How Much Do Hearing Aids Cost?

There are very many people worldwide who need hearing aids but do not wear one citing unaffordable high costs.

So how much do hearing aids cost? These devices have been cited to cost more than laptops and unfortunately, private insurance companies and Medicare rarely cover hearing aid costs.

They may only reimburse one under only certain circumstances such as loss of hearing caused by injury. A good pair is likely to cost between $2,000 and $6,000. For this reason, the hearing aids are out of reach for many.

Some states and organizations maintain hearing aid loaner banks especially to assist kids, seniors, and low-income families purchase hearing aids. The Veterans Administration also provides veterans suffering from service-associated hearing disabilities.

Additionally, most American States maintain a vocational rehabilitation office that assists employees who need hearing aids to perform their jobs.

Different types of Hearing Aids
Different types of Hearing Aids

Why Hearing Aids Are So Expensive

If you compare the cost of hearing aids with most modern electronic equipment, you might be shocked at the price comparisons.

For instance, you can buy the latest smartphones, a gigantic flat screen home TV, an expensive treadmill, or a MacBook Pro using only a fraction of the total price for a hearing aid.

However, the cost of buying a hearing aid covers visits to the audiologist for the lifetime of the hearing aid, lifetime service costs, cleaning costs, and maintenance and repair costs. These costs include the high research costs for producing hearing aids and the cost of paying the audiologist to fit the hearing aid according to the particular patient’s needs.

Social Implications

There are many who cite cost as the major reason why they do not wear the hearing aids they obviously need. However, there are also some social considerations that impact on the decision to wear hearing aids.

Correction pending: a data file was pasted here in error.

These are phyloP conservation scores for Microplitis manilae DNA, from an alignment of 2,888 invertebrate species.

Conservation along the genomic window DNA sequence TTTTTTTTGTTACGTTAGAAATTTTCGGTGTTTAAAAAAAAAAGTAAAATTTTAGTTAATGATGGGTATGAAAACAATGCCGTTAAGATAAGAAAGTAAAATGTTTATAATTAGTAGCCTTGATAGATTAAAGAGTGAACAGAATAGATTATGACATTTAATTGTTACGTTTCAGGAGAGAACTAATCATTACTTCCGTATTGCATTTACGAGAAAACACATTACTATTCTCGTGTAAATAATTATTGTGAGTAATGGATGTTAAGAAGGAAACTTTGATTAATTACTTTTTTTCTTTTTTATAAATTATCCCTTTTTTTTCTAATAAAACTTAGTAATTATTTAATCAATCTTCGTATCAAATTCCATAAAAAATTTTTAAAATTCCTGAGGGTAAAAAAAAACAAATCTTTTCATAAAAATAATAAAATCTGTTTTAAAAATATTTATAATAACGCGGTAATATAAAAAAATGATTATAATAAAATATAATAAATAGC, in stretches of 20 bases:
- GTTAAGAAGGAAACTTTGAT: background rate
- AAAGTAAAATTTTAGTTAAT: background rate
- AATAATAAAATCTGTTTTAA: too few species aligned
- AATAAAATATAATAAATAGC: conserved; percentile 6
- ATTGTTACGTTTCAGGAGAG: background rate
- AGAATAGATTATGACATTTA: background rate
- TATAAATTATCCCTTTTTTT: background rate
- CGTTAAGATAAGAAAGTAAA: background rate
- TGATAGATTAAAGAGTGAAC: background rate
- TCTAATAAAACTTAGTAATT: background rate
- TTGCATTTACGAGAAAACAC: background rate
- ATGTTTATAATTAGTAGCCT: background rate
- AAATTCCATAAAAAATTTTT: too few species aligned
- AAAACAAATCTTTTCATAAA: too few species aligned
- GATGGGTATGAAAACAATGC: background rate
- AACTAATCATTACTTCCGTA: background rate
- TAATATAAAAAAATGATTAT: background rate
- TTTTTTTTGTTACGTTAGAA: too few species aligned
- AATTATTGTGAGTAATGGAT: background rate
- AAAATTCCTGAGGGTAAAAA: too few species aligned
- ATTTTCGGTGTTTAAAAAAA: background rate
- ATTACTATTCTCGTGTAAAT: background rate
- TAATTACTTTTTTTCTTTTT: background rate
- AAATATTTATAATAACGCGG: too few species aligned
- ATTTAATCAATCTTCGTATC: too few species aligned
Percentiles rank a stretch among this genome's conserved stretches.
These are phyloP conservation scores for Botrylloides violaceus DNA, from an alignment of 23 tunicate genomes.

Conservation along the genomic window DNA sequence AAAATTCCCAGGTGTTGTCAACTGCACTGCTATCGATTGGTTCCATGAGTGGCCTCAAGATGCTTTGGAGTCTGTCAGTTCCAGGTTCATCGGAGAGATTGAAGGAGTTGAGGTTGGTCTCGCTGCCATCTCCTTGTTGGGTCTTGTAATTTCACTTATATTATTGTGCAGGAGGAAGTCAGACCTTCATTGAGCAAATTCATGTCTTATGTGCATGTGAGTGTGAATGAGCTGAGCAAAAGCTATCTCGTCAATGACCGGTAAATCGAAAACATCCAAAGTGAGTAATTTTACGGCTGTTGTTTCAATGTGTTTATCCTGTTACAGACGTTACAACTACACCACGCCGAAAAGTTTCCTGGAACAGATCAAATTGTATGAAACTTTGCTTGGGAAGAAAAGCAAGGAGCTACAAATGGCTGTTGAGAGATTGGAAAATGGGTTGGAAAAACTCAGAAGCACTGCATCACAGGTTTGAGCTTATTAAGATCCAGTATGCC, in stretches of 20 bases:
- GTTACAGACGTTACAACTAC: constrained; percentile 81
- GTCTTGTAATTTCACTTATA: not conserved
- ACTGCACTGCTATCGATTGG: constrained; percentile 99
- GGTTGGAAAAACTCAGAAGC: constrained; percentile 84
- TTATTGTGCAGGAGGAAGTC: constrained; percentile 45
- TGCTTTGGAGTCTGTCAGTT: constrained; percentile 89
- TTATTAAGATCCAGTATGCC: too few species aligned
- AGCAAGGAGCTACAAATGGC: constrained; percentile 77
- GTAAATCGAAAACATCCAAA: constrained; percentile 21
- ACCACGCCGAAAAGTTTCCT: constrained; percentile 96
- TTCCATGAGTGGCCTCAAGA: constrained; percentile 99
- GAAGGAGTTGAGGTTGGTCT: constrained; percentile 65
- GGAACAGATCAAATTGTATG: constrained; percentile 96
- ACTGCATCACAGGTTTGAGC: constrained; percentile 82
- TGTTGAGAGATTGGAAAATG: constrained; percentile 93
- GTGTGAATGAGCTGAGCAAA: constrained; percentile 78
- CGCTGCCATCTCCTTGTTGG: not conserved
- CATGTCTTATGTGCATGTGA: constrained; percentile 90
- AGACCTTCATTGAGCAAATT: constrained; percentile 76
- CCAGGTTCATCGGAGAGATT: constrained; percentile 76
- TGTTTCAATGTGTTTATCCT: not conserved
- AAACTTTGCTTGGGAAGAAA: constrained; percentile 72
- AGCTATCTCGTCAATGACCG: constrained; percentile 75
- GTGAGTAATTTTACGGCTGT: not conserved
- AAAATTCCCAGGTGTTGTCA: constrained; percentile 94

There are many people who need hearing aids but persevere without them because they do not want to be seen as old people. There is related stigma about using hearing aids and the fear of being labeled old or geeky.

Another type of social implications is that as long as people who need hearing aids don’t wear them, the cost of not wearing will be higher than that of wearing them.

For instance, the cost of not providing a child with proper education due to the child’s hearing disability will have lifelong negative effects on the individual’s productivity.

When an employee cannot get hearing aids early as the problem develops, s/he will spend more time in hospital and visiting specialists instead of doing his/her normal duties. The cost of this to the economy is far much higher than what it would cost Medicare to cover hearing aids.

Shopping For Hearing Aids

Often, the prices displayed will only be for one hearing aid whereas in most cases two will be needed, not just one. So when shopping for hearing aids you have to take that into consideration.

Many types of hearing aids will also need various add-ons and these may not be included in the quoted price. You also need to inquire whether the price covers consultation with the audiologist, programming the hearing aids, cleaning, repairs, rehabilitation, and troubleshooting.

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